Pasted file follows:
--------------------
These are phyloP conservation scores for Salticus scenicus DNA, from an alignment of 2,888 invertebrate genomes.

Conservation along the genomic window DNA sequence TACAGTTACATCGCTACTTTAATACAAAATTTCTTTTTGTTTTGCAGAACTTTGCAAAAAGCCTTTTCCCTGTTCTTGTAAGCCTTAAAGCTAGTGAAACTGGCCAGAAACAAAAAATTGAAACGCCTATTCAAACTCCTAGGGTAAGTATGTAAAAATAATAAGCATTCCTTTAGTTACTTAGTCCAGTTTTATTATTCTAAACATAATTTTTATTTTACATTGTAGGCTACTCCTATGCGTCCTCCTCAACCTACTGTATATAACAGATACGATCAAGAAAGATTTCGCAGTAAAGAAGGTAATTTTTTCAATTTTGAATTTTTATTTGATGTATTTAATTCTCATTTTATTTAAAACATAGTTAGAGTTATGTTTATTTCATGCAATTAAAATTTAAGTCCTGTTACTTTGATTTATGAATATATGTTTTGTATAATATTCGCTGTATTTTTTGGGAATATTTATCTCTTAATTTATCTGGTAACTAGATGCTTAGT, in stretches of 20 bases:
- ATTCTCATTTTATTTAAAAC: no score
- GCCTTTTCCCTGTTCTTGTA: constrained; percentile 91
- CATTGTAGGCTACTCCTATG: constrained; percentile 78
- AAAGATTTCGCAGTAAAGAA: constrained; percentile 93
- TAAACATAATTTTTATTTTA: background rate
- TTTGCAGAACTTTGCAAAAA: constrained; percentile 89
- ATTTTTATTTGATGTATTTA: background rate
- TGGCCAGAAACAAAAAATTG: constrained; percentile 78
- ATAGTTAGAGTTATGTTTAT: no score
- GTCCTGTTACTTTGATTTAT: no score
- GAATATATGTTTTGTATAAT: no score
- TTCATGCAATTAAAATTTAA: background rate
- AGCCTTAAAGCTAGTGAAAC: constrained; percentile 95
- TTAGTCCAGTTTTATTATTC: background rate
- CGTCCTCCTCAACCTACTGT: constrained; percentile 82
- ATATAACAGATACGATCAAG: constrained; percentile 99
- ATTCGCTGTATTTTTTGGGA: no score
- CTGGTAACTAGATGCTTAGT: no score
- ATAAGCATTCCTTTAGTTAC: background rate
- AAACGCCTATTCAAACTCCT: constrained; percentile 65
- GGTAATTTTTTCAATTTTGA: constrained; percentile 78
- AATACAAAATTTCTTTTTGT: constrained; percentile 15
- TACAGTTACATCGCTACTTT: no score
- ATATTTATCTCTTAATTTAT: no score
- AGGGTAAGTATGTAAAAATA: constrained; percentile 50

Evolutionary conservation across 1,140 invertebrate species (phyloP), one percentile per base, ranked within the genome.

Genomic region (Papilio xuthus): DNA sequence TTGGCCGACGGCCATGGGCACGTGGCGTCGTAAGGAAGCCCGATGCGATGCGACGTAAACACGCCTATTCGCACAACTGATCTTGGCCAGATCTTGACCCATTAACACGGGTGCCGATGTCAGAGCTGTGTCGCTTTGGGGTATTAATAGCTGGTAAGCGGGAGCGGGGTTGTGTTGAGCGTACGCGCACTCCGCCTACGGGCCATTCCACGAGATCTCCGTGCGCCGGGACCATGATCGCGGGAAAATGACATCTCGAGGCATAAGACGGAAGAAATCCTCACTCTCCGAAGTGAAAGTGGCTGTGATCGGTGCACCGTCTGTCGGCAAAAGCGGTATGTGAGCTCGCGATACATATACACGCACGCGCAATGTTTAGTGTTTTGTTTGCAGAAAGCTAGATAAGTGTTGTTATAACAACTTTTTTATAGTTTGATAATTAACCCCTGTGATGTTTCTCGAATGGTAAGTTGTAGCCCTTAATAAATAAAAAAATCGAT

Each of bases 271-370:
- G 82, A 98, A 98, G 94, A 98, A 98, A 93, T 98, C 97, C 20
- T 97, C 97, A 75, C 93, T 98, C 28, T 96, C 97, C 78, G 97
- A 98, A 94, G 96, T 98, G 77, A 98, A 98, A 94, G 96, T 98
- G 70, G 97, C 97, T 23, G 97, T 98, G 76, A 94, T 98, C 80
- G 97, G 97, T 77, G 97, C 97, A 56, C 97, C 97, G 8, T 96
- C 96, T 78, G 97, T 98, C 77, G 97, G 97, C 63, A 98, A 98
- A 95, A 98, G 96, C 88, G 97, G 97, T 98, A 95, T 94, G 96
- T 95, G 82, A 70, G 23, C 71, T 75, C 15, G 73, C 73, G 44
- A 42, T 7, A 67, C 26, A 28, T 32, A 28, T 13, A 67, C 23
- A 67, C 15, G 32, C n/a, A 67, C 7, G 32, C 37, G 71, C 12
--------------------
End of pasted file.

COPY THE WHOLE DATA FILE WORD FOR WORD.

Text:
These are phyloP conservation scores for Salticus scenicus DNA, from an alignment of 2,888 invertebrate genomes.

Conservation along the genomic window DNA sequence TACAGTTACATCGCTACTTTAATACAAAATTTCTTTTTGTTTTGCAGAACTTTGCAAAAAGCCTTTTCCCTGTTCTTGTAAGCCTTAAAGCTAGTGAAACTGGCCAGAAACAAAAAATTGAAACGCCTATTCAAACTCCTAGGGTAAGTATGTAAAAATAATAAGCATTCCTTTAGTTACTTAGTCCAGTTTTATTATTCTAAACATAATTTTTATTTTACATTGTAGGCTACTCCTATGCGTCCTCCTCAACCTACTGTATATAACAGATACGATCAAGAAAGATTTCGCAGTAAAGAAGGTAATTTTTTCAATTTTGAATTTTTATTTGATGTATTTAATTCTCATTTTATTTAAAACATAGTTAGAGTTATGTTTATTTCATGCAATTAAAATTTAAGTCCTGTTACTTTGATTTATGAATATATGTTTTGTATAATATTCGCTGTATTTTTTGGGAATATTTATCTCTTAATTTATCTGGTAACTAGATGCTTAGT, in stretches of 20 bases:
- ATTCTCATTTTATTTAAAAC: no score
- GCCTTTTCCCTGTTCTTGTA: constrained; percentile 91
- CATTGTAGGCTACTCCTATG: constrained; percentile 78
- AAAGATTTCGCAGTAAAGAA: constrained; percentile 93
- TAAACATAATTTTTATTTTA: background rate
- TTTGCAGAACTTTGCAAAAA: constrained; percentile 89
- ATTTTTATTTGATGTATTTA: background rate
- TGGCCAGAAACAAAAAATTG: constrained; percentile 78
- ATAGTTAGAGTTATGTTTAT: no score
- GTCCTGTTACTTTGATTTAT: no score
- GAATATATGTTTTGTATAAT: no score
- TTCATGCAATTAAAATTTAA: background rate
- AGCCTTAAAGCTAGTGAAAC: constrained; percentile 95
- TTAGTCCAGTTTTATTATTC: background rate
- CGTCCTCCTCAACCTACTGT: constrained; percentile 82
- ATATAACAGATACGATCAAG: constrained; percentile 99
- ATTCGCTGTATTTTTTGGGA: no score
- CTGGTAACTAGATGCTTAGT: no score
- ATAAGCATTCCTTTAGTTAC: background rate
- AAACGCCTATTCAAACTCCT: constrained; percentile 65
- GGTAATTTTTTCAATTTTGA: constrained; percentile 78
- AATACAAAATTTCTTTTTGT: constrained; percentile 15
- TACAGTTACATCGCTACTTT: no score
- ATATTTATCTCTTAATTTAT: no score
- AGGGTAAGTATGTAAAAATA: constrained; percentile 50

Evolutionary conservation across 1,140 invertebrate species (phyloP), one percentile per base, ranked within the genome.

Genomic region (Papilio xuthus): DNA sequence TTGGCCGACGGCCATGGGCACGTGGCGTCGTAAGGAAGCCCGATGCGATGCGACGTAAACACGCCTATTCGCACAACTGATCTTGGCCAGATCTTGACCCATTAACACGGGTGCCGATGTCAGAGCTGTGTCGCTTTGGGGTATTAATAGCTGGTAAGCGGGAGCGGGGTTGTGTTGAGCGTACGCGCACTCCGCCTACGGGCCATTCCACGAGATCTCCGTGCGCCGGGACCATGATCGCGGGAAAATGACATCTCGAGGCATAAGACGGAAGAAATCCTCACTCTCCGAAGTGAAAGTGGCTGTGATCGGTGCACCGTCTGTCGGCAAAAGCGGTATGTGAGCTCGCGATACATATACACGCACGCGCAATGTTTAGTGTTTTGTTTGCAGAAAGCTAGATAAGTGTTGTTATAACAACTTTTTTATAGTTTGATAATTAACCCCTGTGATGTTTCTCGAATGGTAAGTTGTAGCCCTTAATAAATAAAAAAATCGAT

Each of bases 271-370:
- G 82, A 98, A 98, G 94, A 98, A 98, A 93, T 98, C 97, C 20
- T 97, C 97, A 75, C 93, T 98, C 28, T 96, C 97, C 78, G 97
- A 98, A 94, G 96, T 98, G 77, A 98, A 98, A 94, G 96, T 98
- G 70, G 97, C 97, T 23, G 97, T 98, G 76, A 94, T 98, C 80
- G 97, G 97, T 77, G 97, C 97, A 56, C 97, C 97, G 8, T 96
- C 96, T 78, G 97, T 98, C 77, G 97, G 97, C 63, A 98, A 98
- A 95, A 98, G 96, C 88, G 97, G 97, T 98, A 95, T 94, G 96
- T 95, G 82, A 70, G 23, C 71, T 75, C 15, G 73, C 73, G 44
- A 42, T 7, A 67, C 26, A 28, T 32, A 28, T 13, A 67, C 23
- A 67, C 15, G 32, C n/a, A 67, C 7, G 32, C 37, G 71, C 12